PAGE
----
Emerging markets debt: Volatility calls for patient investors

The rout in emerging markets (EM) bonds continued in the third quarter as global inflationary and negative growth pressures persisted. The ongoing aggressive pace of interest rate hikes from many developed market central banks sparked fears that a global recession may be imminent.

The Bloomberg US Dollar Spot Index, which measures the USD against a broad basket of developed and emerging markets currencies, surged to a nearly 20-year high during the period. The strong US dollar weighed on local currency denominated bonds, which suffered significant losses due primarily to weaker currencies.

Both investment grade and high yield US dollar denominated EM sovereign bonds declined during the quarter. The sell-off was more pronounced in high grade bonds relative to high yield. Regionally, Asian and Latin American issuers saw the steepest losses.

Investor outflows from EM bonds topped US$70 billion year-to-date. Stiffening global economic headwinds, geopolitical uncertainty and growth and policy concerns in China could lead to further outflows.

Valuations across several emerging economies appear to be reasonably cheap and account for many current macro and market-specific challenges. That said, political risks and concerns around policy stability continue to inform our cautious approach to portfolio allocations.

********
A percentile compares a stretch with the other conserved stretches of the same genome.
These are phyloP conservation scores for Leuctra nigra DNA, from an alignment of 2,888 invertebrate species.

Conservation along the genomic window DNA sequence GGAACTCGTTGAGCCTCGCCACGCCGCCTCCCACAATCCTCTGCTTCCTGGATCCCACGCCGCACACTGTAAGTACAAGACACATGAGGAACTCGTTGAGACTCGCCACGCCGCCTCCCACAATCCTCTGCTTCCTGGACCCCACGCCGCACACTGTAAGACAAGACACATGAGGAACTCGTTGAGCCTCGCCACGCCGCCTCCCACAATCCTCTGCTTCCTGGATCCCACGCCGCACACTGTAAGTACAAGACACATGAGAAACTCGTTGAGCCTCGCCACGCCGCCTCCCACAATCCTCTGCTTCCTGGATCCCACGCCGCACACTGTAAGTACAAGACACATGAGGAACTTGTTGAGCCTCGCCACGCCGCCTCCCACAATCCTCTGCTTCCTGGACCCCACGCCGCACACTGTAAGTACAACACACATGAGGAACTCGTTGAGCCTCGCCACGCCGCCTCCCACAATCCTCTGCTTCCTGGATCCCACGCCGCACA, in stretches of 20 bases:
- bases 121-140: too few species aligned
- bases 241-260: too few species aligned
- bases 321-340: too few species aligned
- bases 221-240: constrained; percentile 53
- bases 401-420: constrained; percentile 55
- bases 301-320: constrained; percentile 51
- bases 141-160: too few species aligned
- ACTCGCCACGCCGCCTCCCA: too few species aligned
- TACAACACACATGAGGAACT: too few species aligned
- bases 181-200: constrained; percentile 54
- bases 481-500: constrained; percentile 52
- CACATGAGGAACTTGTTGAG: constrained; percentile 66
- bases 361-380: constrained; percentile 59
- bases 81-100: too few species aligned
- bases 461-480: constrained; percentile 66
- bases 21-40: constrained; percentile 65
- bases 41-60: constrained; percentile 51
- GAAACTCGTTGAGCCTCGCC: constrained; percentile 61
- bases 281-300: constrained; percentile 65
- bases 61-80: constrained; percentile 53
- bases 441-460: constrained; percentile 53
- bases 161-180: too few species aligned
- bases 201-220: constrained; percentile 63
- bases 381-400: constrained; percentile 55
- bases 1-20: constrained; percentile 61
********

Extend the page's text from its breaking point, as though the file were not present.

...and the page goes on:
Some central banks that have been aggressive in raising interest rates, largely throughout Latin America, appear to be nearing a policy inflection point as inflationary pressures ease. We remain constructive on local rates markets in some of these countries, including Brazil and Mexico. Given the potential pivot toward more accommodative policies, we also own some duration in these markets.

We believe relative value opportunities slightly favour local currency issuers. Within the hard currency denominated market, high yield sovereigns and select corporate bonds are attractive and provide some diversification benefits to our portfolios. As volatility is likely to persist, managers believe a balanced and risk-prudent approach to investing in emerging markets willbe rewarded once fundamentals reassert themselves. 

Spreads widen as growth prospects weaken 

As at 30/09/2022. IG: investment-grade. STW: spread-to-worst. Credit IG and Credit Non-IG are components of JPMorgan EMBI Global Diversified Index. Sources: JPMorgan, Morgan Markets

Past results are not a guarantee of future results.

Bond yields remain elevated as war and inflation pressures grow

Index through 30/09/2022, and data for the country Turkey is as at 21/09/2022. Yields for country components of JPMorgan GBI-EM Global Diversified. Source: JPMorgan

Past results are not a guarantee of future results.

Quarterly macro and market insights from Capital Group's fixed income team

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